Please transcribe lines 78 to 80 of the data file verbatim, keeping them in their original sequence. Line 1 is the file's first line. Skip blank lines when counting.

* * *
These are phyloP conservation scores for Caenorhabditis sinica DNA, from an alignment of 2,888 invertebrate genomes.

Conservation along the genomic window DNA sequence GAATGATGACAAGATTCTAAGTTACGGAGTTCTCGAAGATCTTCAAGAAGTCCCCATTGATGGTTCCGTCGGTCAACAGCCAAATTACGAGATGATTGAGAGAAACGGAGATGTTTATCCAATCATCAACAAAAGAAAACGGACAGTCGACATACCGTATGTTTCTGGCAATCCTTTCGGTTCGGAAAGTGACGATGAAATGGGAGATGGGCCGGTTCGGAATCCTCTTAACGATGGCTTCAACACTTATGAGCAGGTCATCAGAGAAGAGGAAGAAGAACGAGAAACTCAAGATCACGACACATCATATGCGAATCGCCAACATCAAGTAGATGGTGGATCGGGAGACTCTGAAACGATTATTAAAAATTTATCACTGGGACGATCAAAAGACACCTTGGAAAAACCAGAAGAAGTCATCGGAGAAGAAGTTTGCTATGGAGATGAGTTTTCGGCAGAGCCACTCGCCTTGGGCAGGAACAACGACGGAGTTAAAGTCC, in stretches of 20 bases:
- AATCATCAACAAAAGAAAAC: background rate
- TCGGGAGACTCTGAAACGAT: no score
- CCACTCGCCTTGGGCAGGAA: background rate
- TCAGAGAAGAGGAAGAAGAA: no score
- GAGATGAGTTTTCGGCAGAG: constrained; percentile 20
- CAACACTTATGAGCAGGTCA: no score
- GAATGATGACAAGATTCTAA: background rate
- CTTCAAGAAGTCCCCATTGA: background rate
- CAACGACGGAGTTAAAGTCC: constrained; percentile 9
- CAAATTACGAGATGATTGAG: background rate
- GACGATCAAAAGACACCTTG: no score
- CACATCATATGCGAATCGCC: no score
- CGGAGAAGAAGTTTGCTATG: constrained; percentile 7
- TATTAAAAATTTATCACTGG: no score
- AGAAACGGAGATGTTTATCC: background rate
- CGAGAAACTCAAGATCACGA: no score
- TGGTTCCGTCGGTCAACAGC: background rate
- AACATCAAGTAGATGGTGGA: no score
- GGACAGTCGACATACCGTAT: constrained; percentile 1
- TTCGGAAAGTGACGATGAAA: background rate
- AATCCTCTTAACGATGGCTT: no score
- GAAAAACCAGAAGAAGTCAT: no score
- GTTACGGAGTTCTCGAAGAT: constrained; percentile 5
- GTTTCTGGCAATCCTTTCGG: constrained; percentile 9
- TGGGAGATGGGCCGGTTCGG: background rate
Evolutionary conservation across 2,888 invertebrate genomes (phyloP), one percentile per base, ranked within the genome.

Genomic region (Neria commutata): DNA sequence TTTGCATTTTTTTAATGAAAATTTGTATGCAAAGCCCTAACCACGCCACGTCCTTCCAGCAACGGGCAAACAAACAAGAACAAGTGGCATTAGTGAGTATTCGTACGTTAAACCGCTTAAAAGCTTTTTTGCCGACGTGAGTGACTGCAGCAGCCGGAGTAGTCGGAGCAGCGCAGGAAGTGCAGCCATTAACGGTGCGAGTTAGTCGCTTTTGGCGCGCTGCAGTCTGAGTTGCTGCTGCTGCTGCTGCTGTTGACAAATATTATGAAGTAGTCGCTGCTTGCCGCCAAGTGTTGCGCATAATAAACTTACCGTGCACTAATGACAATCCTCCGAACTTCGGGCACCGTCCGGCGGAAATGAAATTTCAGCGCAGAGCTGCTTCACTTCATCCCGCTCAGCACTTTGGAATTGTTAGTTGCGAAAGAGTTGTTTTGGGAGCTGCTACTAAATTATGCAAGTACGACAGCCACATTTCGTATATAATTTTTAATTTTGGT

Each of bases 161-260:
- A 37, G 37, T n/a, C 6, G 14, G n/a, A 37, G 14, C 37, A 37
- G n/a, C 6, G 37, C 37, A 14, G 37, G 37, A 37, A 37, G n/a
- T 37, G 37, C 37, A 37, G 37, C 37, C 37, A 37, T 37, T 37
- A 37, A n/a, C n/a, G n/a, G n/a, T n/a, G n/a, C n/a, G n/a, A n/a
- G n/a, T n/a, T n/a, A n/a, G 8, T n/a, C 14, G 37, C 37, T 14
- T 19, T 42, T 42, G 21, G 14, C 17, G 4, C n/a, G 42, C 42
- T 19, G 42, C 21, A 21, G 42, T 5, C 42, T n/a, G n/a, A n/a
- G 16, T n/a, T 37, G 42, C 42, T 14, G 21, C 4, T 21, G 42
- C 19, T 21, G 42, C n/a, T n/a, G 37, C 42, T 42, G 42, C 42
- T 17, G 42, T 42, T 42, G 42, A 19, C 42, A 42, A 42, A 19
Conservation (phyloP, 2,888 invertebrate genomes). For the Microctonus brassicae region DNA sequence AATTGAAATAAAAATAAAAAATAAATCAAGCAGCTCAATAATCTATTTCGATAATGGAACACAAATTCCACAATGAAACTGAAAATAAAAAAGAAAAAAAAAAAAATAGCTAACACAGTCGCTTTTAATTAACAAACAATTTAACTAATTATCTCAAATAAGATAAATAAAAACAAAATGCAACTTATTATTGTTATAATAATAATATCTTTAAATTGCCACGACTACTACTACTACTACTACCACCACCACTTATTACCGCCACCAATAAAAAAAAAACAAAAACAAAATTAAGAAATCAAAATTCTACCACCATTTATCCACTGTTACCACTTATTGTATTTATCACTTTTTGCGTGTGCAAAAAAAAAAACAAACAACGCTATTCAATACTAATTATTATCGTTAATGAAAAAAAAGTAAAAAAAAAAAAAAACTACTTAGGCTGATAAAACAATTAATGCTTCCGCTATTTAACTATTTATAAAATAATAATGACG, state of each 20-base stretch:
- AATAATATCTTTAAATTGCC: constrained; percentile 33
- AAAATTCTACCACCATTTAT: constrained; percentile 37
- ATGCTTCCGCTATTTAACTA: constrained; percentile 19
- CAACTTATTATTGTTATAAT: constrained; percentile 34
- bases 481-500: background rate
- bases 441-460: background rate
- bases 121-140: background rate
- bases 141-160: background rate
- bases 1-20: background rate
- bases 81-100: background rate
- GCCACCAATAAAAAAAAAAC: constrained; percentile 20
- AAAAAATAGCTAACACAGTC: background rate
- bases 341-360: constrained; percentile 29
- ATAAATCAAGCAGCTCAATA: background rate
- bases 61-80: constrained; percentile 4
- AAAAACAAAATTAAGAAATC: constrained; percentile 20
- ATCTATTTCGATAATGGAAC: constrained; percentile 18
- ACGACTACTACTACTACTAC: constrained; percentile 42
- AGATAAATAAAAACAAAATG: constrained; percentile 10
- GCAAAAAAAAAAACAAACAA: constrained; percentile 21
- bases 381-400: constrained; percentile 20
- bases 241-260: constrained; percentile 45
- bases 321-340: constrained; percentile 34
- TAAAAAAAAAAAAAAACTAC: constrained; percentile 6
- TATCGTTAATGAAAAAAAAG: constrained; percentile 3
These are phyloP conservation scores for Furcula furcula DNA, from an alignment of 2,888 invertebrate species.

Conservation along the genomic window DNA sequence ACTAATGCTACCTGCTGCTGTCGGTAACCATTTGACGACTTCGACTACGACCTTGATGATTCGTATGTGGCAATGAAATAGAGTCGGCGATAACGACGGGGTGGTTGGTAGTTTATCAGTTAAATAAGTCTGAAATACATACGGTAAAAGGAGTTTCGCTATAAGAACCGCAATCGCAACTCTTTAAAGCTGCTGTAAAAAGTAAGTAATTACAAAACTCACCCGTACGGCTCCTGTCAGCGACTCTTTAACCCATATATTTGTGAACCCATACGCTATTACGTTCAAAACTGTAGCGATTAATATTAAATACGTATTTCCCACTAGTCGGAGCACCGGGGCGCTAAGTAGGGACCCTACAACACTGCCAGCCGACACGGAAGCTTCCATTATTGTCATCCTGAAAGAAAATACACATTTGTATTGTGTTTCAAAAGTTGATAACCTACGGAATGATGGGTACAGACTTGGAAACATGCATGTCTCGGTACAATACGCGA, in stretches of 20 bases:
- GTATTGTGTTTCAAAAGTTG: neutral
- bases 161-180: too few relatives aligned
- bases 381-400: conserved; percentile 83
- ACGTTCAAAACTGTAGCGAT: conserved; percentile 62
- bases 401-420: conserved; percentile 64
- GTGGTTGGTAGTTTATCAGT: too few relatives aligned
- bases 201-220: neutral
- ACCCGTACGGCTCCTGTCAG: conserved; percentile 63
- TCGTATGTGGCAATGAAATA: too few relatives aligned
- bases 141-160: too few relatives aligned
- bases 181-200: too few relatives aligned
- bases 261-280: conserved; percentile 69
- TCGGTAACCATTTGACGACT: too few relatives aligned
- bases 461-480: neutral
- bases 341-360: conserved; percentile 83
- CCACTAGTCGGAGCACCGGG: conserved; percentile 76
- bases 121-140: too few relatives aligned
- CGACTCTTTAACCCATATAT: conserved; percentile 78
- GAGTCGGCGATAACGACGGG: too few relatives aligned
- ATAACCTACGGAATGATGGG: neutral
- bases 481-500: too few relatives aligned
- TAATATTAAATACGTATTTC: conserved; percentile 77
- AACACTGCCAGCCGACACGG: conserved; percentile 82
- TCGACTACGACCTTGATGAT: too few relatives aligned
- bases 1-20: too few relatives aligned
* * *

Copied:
- bases 141-160: too few relatives aligned
- bases 181-200: too few relatives aligned
- bases 261-280: conserved; percentile 69